This week is the peak of summer light, the solstice. I’ve been hearing people groan at the thought of the summer entering into its downhill slide. The peak of light does not mean, however, that it is the peak of summer.
I have written about the Homer Farmers Market for years and I usually throw out a reminder to stock up on veggies for your canning and preserving purposes in August. Well, it’s June and I have to say, if you want to make some pickles, you should stock up now at Bob Durr’s booth.
At the Homer Farmers Market I had the chance to talk to Dave at his pottery booth. The potters in town recently got together and had a studio tour. Dave summed it up the same way as other potters I knew.
I arrived early and only intended to be there for an hour or so. It rained. It hailed. But the opening Saturday of the Homer Farmers Market featured Homer’s new brass band. How could I miss that?
Just a Rumor?
Hunting season has begun. Hunting for local food. The Homer Farmers Market has officially “closed,” so if you associate vegetable gathering with halibut tacos from the Alibi, music on the stage and friends milling all around, then you are in for a letdown.
This was a cool summer — gardens grew slower than normal, many gardeners have expressed frustration. But somehow, there is a ton of food down at the Homer Farmers Market.
I was in a hurry this weekend. I forgot my check list of veggies that I usually fill out. I keep track of this every Saturday at the Homer Farmers Market to show how the availability and seasonality of vegetables at the Market changes over time.
What does it mean to have a healthy local food system? When you think about food security, do you stock up on military MREs, beans and rice, or seeds to plant? Or do you make sure that our community has enough farmers to feed us?
One of the things I love about a visit to the Homer Farmers Market (besides chatting with friends and eating good food) is seeing all the options for food production here. Local food is always fresher and more nutritious, but there is one kind of food you simply can’t buy off the grocery store shelves.
All the recent rain may get some folks down, but it also signals moose hunting season. And for those who prefer to hunt with a knife rather than a gun, it brings on thoughts of mushroom hunting.
One of the things I love about local food issues is how it crosses all borders. I haven’t found anyone, regardless of creed, religion, race, or political view, who doesn’t like to eat. Every day.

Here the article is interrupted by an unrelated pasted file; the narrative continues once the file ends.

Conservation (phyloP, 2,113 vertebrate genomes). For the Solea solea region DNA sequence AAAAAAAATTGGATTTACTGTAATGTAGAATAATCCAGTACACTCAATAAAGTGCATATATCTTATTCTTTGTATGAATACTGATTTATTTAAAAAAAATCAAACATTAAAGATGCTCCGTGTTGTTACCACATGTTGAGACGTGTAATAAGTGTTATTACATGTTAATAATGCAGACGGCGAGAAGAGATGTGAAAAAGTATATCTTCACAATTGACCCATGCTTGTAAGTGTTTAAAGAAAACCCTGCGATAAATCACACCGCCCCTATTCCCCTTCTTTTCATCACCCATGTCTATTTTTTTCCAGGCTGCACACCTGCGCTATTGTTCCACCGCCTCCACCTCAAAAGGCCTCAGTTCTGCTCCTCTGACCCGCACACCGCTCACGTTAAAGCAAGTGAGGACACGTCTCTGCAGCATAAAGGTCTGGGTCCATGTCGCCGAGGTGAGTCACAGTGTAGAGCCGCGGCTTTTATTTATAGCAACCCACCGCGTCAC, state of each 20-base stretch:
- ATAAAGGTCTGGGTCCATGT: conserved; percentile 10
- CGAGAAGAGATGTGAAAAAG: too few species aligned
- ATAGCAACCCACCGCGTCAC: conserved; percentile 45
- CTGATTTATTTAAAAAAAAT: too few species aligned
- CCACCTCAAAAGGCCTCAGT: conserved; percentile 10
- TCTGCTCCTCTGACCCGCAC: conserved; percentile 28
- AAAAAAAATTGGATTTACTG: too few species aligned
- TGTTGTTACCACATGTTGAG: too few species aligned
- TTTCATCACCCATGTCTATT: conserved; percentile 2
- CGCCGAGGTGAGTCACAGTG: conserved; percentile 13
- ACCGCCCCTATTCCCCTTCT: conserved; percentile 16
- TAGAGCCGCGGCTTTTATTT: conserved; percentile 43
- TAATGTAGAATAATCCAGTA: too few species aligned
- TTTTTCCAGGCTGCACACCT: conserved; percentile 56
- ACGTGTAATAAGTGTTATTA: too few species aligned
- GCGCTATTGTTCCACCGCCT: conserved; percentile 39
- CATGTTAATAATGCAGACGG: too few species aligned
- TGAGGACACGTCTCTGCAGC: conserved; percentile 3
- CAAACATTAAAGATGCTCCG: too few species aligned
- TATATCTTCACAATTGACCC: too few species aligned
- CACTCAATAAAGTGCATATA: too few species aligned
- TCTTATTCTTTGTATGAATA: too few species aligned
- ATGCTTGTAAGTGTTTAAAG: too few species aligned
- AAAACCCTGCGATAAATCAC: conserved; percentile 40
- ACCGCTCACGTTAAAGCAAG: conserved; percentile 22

Normally I like to banter on about how wonderful our farmers and our Farmers Market are. Anyone at last week’s Zucchini Festival would know that I do not exaggerate. But in all the fun a mayhem last week, I saw one character deserving of attention who was fairly ignored.
It’s that time again to watch vegetables fly. It’s time for zucchinis with wheels. Zucchinis with glitter. Zucchinis with wings, horns, and various action figures attached.
This last weekend was crazy busy. Hundreds of people were in town touring farms. There was the American Grown Field to Vase Dinner Tour here to witness our peony farmers first hand. There was the Homer Garden Club’s Gardeners Weekend tours and activities. And I got to be the tour guide for Lainie Kertesz, the western regional sales representative from Johnny’s Seeds.
The Homer Farmers Market started back in 1999. That first season had just a handful of vendors selling outside on tables in the parking lot. My, how it’s grown!
A little over a year ago I took a trip to visit a friend in Japan. The culture around food there was so different, so deep and so ancient. What impressed me the most wasn’t just their complete awareness and understanding of the seasonality of food, but also their complete dedication to the regionality of food. Different places were famous for different foods and people would travel miles to get that specific food, like a specific chestunut sweet or a specific fish sauce made a certain way with a regional fish.
It’s July and the peonies on Pioneer Avenue are popping. Did you see those huge crimson buds on the corner by Cosmic Kitchen? Big fluffy blooms from WKFL Park all the way down to the Homer Council on the Arts.
Building a food system builds community and Homer has its own flare for doing this.
The Census Bureau has a question they ask about your occupation. If more than 1 percent of the population has a certain occupation, you will see it in the list of options to choose from.